The automation and artificial intelligence (AI) used today forms part of the fourth industrial revolution, known as industry 4.0. The first of these revolutions was mechanisation, occurring in the 18th and 19th centuries in Europe and the US, characterised by the transformation from rural to industrial societies. The second was mass production, which took place during 1870–1914. It was a period of growth for pre-existing industries and expansion of new ones, such as steel, oil and electricity. The third was the digital revolution, which began in the 1980s and is ongoing. It refers to the technological advancements from analogue electronic and mechanical devices to the digital technology available today.

Research has estimated that as much as 80% of the recent advances in AI arose from improvements in computation over the past 20 years. Computation is not merely providing the hardware but also the sophistication of the algorithms. Regardless of the technology used for manufacturing, the priorities of safety, quality, productivity and profitability remain constant.

Smart manufacturing

AI is often discussed as being a single entity, but it is actually an umbrella term going back to the 1950s.

It involves two key elements: relevant data and specific rules about how to analyse that data. These rules usually comprise binary questions that a computer program asks in sequence until it is able to provide a relevant answer. If an answer cannot be reached, more rules need to be created that are specific to the problem trying to be solved.

There are a number of data sources that can be used within smart manufacturing, such as incoming inspection, in-process inspection, testing, equipment monitoring, production data, as well as planning and field data.

AI provides a mechanism to collect and analyse these systematically, providing valuable insights.

In order to analyse this mass of data, it must be able to be stored. It is possible to upload all of the data to cloud storage, but the overwhelming amount of data makes this an impractical solution because of the inherent limitations of a network. Furthermore, it is difficult to gain timely insights from this data, because by the time it has been uploaded to the cloud, analysed and returned, it is too late. An alternative is edge computing, a form of cloud computing that uses a network of remote servers to store, manage and process data. Edge computing works much faster, so findings from data analysis can be more quickly acted upon.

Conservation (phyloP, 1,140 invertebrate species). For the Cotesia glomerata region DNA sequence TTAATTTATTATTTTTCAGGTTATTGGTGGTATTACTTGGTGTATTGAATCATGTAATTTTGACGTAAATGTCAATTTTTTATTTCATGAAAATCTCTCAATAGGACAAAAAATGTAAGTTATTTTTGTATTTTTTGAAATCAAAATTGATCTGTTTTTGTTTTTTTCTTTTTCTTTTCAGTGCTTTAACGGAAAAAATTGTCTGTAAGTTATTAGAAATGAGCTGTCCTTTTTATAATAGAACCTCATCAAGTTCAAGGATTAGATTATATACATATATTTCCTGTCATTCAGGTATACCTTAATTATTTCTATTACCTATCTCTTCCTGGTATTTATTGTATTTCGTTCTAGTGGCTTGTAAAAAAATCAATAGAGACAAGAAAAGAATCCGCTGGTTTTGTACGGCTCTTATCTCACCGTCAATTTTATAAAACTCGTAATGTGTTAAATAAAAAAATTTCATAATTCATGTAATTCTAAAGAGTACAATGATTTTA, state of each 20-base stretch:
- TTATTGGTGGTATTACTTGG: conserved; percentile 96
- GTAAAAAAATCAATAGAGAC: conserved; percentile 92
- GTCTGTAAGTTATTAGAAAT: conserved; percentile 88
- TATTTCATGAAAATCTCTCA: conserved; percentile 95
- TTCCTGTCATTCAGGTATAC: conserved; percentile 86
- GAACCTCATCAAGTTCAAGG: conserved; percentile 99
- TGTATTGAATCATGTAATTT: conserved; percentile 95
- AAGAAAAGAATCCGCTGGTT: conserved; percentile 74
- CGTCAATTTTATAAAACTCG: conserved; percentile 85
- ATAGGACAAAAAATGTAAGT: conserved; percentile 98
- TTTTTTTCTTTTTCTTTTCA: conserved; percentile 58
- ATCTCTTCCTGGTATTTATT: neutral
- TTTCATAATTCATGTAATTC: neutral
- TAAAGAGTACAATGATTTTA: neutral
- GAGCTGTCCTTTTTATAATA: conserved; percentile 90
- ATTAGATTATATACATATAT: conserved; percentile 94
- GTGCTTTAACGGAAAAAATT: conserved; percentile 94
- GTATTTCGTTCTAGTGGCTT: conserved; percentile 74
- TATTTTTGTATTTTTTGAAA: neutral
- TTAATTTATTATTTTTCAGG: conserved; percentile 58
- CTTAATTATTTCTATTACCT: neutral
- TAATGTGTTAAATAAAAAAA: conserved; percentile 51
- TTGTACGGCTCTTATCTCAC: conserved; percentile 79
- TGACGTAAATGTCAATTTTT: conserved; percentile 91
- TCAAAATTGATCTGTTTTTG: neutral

Although collecting and analysing large amounts of data is valuable for optimising the manufacturing process, this implementation can be problematic. There are two main issues that can occur. The first is that data is micromanaged, where unnecessary data is collected and analysed that does not provide any useful insights. This wastes precious time and resources. The second potential for misuse is through issues with cybersecurity. It is therefore hugely important that efforts are made to ensure that all the data collected and analysed is not easily stolen.

Kept in focus

Medical device companies, such as Carl Zeiss Vision Care, are already using smart manufacturing technology. They produce precision optics, which are customised to order. Making these devices involves obtaining the raw materials, forming the glass, and putting the glass through a number of finishing operations and quality controls. Carl Zeiss Vision Care use DXC technology to monitor the manufacturing process. Labour, production, quality, equipment and environmental data are generated, which allows them to predict when a problem will arise and then respond immediately. This ensures that any issues are addressed before they have the chance to impact output.